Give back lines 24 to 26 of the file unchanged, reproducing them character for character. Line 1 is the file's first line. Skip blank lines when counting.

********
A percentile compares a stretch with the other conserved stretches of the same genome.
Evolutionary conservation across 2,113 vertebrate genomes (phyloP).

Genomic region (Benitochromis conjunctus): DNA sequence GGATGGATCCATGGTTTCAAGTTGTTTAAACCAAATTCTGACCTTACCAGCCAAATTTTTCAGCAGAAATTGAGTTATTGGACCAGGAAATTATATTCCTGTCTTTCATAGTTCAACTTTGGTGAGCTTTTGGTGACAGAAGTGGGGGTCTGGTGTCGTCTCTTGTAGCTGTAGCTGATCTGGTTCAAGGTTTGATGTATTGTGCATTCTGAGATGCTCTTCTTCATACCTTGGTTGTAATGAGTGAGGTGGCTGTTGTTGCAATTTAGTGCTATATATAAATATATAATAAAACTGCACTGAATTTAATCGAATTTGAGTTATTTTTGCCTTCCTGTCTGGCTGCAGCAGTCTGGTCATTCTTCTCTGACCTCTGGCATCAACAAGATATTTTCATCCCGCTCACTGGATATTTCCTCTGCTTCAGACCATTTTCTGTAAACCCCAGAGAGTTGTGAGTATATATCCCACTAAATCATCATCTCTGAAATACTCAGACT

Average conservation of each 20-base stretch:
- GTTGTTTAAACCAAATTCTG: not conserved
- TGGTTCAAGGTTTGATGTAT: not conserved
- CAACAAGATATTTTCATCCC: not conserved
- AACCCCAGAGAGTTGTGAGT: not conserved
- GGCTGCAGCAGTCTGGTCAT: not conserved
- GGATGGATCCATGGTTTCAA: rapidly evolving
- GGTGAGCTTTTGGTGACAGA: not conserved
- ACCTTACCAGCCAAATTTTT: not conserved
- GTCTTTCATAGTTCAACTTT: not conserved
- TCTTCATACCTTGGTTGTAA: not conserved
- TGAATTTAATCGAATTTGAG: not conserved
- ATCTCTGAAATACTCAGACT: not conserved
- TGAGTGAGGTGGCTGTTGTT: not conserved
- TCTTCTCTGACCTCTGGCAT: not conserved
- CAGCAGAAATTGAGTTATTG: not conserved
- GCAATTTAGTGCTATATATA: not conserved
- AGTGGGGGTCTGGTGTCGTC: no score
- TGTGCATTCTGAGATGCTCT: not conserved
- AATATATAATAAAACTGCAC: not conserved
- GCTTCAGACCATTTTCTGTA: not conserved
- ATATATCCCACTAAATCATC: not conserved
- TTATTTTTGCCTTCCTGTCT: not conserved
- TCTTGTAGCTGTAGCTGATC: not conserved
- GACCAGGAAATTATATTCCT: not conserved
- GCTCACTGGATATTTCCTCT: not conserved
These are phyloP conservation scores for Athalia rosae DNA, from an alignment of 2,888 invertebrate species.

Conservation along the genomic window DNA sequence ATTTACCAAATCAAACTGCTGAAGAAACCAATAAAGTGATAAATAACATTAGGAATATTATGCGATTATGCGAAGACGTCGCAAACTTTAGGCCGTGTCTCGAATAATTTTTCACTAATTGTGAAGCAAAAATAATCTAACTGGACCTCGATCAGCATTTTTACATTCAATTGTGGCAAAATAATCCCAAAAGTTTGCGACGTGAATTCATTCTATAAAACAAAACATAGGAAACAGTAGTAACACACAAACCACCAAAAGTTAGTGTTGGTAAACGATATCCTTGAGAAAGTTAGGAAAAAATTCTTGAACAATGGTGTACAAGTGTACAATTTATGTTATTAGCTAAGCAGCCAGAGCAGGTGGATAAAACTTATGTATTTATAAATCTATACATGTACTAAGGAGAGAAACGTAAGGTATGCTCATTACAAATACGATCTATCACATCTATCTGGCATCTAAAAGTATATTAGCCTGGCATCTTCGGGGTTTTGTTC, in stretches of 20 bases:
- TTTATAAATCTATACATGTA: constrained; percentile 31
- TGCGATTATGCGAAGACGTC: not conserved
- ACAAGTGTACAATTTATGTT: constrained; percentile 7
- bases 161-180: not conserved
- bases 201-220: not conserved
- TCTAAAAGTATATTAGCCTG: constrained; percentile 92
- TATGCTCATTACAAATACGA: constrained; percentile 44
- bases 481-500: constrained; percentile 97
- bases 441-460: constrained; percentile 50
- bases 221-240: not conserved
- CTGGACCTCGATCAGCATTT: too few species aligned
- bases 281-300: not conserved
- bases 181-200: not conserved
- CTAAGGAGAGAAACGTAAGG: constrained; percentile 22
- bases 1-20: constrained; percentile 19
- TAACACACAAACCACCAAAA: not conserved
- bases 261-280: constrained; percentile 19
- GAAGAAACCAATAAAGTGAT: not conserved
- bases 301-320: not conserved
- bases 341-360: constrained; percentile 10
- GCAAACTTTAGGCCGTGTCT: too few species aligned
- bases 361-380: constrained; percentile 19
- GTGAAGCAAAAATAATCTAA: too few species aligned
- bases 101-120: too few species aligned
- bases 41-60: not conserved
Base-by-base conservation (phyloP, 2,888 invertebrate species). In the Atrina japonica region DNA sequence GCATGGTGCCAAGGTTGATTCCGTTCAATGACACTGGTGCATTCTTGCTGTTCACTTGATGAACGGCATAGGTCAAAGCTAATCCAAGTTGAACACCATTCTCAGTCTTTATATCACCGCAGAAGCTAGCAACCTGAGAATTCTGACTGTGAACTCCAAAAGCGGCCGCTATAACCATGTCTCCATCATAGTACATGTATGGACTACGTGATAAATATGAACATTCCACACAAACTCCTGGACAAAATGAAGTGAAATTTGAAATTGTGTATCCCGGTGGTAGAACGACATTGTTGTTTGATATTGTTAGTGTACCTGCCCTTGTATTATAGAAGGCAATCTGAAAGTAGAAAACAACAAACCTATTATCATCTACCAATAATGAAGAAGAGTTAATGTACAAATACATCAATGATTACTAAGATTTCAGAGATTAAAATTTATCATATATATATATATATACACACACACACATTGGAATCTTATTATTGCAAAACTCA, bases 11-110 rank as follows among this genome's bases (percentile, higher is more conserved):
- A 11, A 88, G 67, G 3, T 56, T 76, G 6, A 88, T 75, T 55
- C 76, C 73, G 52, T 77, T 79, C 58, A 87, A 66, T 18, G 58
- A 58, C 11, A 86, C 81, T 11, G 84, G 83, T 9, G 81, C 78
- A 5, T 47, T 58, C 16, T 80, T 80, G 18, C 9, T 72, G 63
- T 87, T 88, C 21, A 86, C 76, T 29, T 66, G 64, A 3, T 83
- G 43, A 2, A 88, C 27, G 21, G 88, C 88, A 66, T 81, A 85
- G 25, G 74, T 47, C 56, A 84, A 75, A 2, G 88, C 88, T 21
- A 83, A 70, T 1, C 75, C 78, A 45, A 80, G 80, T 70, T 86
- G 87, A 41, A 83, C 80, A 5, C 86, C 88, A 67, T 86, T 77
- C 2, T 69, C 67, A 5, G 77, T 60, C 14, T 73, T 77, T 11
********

- GCTTCAGACCATTTTCTGTA: not conserved
- ATATATCCCACTAAATCATC: not conserved
- TTATTTTTGCCTTCCTGTCT: not conserved